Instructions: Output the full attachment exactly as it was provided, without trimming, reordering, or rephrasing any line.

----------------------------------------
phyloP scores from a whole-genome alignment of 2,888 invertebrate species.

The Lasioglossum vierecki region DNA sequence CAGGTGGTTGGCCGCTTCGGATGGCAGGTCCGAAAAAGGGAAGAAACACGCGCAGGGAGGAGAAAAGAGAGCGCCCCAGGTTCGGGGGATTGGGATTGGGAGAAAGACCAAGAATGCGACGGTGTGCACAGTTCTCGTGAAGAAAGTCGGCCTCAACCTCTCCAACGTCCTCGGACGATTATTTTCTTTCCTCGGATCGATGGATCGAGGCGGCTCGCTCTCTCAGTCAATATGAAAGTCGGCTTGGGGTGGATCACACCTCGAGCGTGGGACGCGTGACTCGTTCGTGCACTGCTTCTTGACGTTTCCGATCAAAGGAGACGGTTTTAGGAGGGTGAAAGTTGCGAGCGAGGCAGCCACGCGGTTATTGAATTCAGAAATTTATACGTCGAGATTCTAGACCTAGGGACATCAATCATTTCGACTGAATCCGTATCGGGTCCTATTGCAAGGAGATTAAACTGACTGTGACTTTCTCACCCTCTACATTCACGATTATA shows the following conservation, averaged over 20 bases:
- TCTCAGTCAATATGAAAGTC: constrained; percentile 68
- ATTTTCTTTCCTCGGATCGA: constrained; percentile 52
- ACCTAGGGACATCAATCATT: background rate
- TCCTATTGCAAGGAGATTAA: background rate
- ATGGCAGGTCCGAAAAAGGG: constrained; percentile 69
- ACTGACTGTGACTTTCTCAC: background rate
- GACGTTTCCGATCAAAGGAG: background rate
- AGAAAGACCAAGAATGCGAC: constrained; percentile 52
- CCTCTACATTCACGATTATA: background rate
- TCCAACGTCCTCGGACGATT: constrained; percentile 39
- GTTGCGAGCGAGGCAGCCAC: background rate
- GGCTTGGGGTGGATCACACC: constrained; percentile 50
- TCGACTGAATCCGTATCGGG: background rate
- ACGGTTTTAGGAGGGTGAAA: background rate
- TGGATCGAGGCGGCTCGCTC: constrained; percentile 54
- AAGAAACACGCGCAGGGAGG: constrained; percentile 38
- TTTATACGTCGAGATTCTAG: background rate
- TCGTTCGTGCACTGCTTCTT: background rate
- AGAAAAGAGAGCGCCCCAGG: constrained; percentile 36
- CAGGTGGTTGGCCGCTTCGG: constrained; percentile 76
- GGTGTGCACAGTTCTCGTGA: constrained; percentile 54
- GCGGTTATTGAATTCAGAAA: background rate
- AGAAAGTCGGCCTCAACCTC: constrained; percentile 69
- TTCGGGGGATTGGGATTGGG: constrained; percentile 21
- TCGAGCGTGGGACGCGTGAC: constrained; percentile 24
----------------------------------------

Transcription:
phyloP scores from a whole-genome alignment of 2,888 invertebrate species.

The Lasioglossum vierecki region DNA sequence CAGGTGGTTGGCCGCTTCGGATGGCAGGTCCGAAAAAGGGAAGAAACACGCGCAGGGAGGAGAAAAGAGAGCGCCCCAGGTTCGGGGGATTGGGATTGGGAGAAAGACCAAGAATGCGACGGTGTGCACAGTTCTCGTGAAGAAAGTCGGCCTCAACCTCTCCAACGTCCTCGGACGATTATTTTCTTTCCTCGGATCGATGGATCGAGGCGGCTCGCTCTCTCAGTCAATATGAAAGTCGGCTTGGGGTGGATCACACCTCGAGCGTGGGACGCGTGACTCGTTCGTGCACTGCTTCTTGACGTTTCCGATCAAAGGAGACGGTTTTAGGAGGGTGAAAGTTGCGAGCGAGGCAGCCACGCGGTTATTGAATTCAGAAATTTATACGTCGAGATTCTAGACCTAGGGACATCAATCATTTCGACTGAATCCGTATCGGGTCCTATTGCAAGGAGATTAAACTGACTGTGACTTTCTCACCCTCTACATTCACGATTATA shows the following conservation, averaged over 20 bases:
- TCTCAGTCAATATGAAAGTC: constrained; percentile 68
- ATTTTCTTTCCTCGGATCGA: constrained; percentile 52
- ACCTAGGGACATCAATCATT: background rate
- TCCTATTGCAAGGAGATTAA: background rate
- ATGGCAGGTCCGAAAAAGGG: constrained; percentile 69
- ACTGACTGTGACTTTCTCAC: background rate
- GACGTTTCCGATCAAAGGAG: background rate
- AGAAAGACCAAGAATGCGAC: constrained; percentile 52
- CCTCTACATTCACGATTATA: background rate
- TCCAACGTCCTCGGACGATT: constrained; percentile 39
- GTTGCGAGCGAGGCAGCCAC: background rate
- GGCTTGGGGTGGATCACACC: constrained; percentile 50
- TCGACTGAATCCGTATCGGG: background rate
- ACGGTTTTAGGAGGGTGAAA: background rate
- TGGATCGAGGCGGCTCGCTC: constrained; percentile 54
- AAGAAACACGCGCAGGGAGG: constrained; percentile 38
- TTTATACGTCGAGATTCTAG: background rate
- TCGTTCGTGCACTGCTTCTT: background rate
- AGAAAAGAGAGCGCCCCAGG: constrained; percentile 36
- CAGGTGGTTGGCCGCTTCGG: constrained; percentile 76
- GGTGTGCACAGTTCTCGTGA: constrained; percentile 54
- GCGGTTATTGAATTCAGAAA: background rate
- AGAAAGTCGGCCTCAACCTC: constrained; percentile 69
- TTCGGGGGATTGGGATTGGG: constrained; percentile 21
- TCGAGCGTGGGACGCGTGAC: constrained; percentile 24